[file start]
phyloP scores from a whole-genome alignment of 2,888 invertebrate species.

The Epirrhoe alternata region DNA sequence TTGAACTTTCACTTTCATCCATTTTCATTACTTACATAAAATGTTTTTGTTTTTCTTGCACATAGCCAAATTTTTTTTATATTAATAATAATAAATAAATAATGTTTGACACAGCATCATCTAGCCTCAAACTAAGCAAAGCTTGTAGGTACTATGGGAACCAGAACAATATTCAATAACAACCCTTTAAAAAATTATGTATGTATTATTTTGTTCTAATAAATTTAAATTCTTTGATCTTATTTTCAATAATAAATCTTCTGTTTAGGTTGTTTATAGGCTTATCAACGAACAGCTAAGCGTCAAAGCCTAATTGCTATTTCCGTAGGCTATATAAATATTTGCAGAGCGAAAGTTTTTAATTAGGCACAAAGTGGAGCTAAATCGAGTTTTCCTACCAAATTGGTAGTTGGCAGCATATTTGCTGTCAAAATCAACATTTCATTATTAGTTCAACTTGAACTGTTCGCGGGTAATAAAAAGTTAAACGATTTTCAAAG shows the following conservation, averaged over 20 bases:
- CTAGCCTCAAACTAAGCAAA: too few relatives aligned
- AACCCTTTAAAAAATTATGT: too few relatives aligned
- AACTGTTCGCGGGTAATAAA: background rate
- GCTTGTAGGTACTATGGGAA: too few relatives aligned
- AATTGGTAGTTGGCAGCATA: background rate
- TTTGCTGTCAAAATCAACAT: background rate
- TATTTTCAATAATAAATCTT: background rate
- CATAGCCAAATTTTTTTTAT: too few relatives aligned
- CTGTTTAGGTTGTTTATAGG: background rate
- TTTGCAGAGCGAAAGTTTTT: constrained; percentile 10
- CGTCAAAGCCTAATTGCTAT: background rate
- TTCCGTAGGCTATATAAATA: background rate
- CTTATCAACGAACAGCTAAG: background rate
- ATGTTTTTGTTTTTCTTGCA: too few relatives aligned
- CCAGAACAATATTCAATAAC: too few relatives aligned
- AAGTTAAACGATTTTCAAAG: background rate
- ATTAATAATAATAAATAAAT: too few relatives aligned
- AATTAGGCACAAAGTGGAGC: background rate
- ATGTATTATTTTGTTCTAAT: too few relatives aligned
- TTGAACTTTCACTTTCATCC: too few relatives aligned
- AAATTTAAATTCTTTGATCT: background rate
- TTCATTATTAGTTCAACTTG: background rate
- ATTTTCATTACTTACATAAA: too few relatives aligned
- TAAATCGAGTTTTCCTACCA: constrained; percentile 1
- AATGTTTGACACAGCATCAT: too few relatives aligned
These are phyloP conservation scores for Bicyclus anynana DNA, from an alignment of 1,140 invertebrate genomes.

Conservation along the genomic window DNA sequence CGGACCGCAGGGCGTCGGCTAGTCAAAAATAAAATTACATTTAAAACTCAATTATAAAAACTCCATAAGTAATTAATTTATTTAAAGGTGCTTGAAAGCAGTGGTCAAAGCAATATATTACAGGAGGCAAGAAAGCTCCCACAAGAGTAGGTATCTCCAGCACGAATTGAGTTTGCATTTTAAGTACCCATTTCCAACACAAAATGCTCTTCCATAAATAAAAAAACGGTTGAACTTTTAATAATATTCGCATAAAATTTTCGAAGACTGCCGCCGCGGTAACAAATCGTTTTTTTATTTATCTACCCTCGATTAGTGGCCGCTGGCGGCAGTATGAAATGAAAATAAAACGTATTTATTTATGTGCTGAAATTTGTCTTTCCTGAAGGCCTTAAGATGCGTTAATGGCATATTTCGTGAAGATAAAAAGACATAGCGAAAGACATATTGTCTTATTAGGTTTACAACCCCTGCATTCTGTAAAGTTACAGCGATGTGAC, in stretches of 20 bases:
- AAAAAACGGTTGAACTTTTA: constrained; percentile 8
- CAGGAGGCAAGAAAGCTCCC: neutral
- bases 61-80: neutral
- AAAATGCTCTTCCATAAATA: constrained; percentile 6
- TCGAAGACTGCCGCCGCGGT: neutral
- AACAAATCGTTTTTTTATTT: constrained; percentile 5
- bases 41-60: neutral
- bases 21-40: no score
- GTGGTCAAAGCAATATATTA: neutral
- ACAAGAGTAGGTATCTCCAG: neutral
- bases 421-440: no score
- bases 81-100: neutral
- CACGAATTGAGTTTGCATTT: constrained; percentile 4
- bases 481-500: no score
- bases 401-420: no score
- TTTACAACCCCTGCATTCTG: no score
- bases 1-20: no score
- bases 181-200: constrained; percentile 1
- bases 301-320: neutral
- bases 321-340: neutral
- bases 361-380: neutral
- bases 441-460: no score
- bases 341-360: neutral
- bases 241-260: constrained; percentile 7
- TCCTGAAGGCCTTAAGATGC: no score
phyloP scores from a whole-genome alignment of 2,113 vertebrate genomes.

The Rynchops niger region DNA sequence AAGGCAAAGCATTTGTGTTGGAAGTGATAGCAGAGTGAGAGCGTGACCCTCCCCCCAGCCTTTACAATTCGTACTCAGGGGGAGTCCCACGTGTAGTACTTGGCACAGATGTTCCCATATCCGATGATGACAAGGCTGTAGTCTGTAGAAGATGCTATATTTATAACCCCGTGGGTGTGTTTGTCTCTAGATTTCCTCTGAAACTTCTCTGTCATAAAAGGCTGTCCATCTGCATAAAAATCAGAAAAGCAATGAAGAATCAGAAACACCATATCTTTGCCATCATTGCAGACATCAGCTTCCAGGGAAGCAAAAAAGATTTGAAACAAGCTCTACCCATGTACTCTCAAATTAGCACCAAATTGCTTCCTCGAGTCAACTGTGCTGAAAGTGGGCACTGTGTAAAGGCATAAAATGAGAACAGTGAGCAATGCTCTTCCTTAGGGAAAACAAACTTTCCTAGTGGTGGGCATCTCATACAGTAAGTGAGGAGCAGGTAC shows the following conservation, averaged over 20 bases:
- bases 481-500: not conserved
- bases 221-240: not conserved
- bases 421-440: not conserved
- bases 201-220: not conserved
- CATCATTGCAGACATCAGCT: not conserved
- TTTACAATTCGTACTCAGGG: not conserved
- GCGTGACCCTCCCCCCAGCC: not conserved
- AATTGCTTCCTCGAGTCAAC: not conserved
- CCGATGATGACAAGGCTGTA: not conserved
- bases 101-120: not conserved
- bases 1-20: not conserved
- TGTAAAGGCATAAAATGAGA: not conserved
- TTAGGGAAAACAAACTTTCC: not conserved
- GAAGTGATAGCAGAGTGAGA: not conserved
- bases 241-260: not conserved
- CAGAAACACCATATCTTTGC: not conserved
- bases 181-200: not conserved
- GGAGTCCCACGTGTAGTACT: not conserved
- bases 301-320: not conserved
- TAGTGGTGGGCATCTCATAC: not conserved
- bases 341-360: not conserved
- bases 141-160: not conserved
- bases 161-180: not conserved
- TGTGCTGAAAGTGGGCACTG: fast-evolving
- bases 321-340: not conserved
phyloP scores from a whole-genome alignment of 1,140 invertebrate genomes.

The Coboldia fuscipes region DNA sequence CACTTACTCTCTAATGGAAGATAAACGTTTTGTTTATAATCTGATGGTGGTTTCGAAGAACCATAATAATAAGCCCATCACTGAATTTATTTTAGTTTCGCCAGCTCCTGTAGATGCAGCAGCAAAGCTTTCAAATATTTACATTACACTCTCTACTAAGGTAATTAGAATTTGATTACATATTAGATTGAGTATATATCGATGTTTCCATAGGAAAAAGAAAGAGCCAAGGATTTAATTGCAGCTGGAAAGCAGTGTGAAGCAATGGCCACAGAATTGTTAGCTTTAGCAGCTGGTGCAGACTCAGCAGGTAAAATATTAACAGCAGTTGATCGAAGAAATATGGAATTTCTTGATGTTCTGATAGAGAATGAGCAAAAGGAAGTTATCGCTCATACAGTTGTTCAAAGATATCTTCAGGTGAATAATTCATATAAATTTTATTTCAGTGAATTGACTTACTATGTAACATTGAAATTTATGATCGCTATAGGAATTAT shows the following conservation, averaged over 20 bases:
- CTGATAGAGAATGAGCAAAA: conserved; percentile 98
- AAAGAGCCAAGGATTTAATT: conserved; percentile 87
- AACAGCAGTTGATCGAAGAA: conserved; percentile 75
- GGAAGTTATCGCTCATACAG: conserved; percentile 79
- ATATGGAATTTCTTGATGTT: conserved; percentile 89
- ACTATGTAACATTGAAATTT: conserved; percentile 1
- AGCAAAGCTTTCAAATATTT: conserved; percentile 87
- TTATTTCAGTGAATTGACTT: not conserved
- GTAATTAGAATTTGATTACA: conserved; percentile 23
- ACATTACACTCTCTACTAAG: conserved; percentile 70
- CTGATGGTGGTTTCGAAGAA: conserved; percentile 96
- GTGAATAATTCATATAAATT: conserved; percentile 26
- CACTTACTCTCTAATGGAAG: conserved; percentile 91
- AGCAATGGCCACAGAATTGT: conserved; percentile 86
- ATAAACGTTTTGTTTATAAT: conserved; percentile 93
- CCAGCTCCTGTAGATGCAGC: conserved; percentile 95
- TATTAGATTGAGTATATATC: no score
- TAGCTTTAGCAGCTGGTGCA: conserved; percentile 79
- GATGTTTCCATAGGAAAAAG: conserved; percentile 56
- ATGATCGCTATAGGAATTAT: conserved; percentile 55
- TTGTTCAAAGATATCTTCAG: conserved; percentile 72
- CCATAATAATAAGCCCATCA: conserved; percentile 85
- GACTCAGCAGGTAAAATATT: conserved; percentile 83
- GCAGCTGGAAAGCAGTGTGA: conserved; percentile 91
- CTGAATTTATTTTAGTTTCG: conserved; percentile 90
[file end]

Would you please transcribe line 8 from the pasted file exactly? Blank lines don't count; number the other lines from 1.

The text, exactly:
- TTTGCTGTCAAAATCAACAT: background rate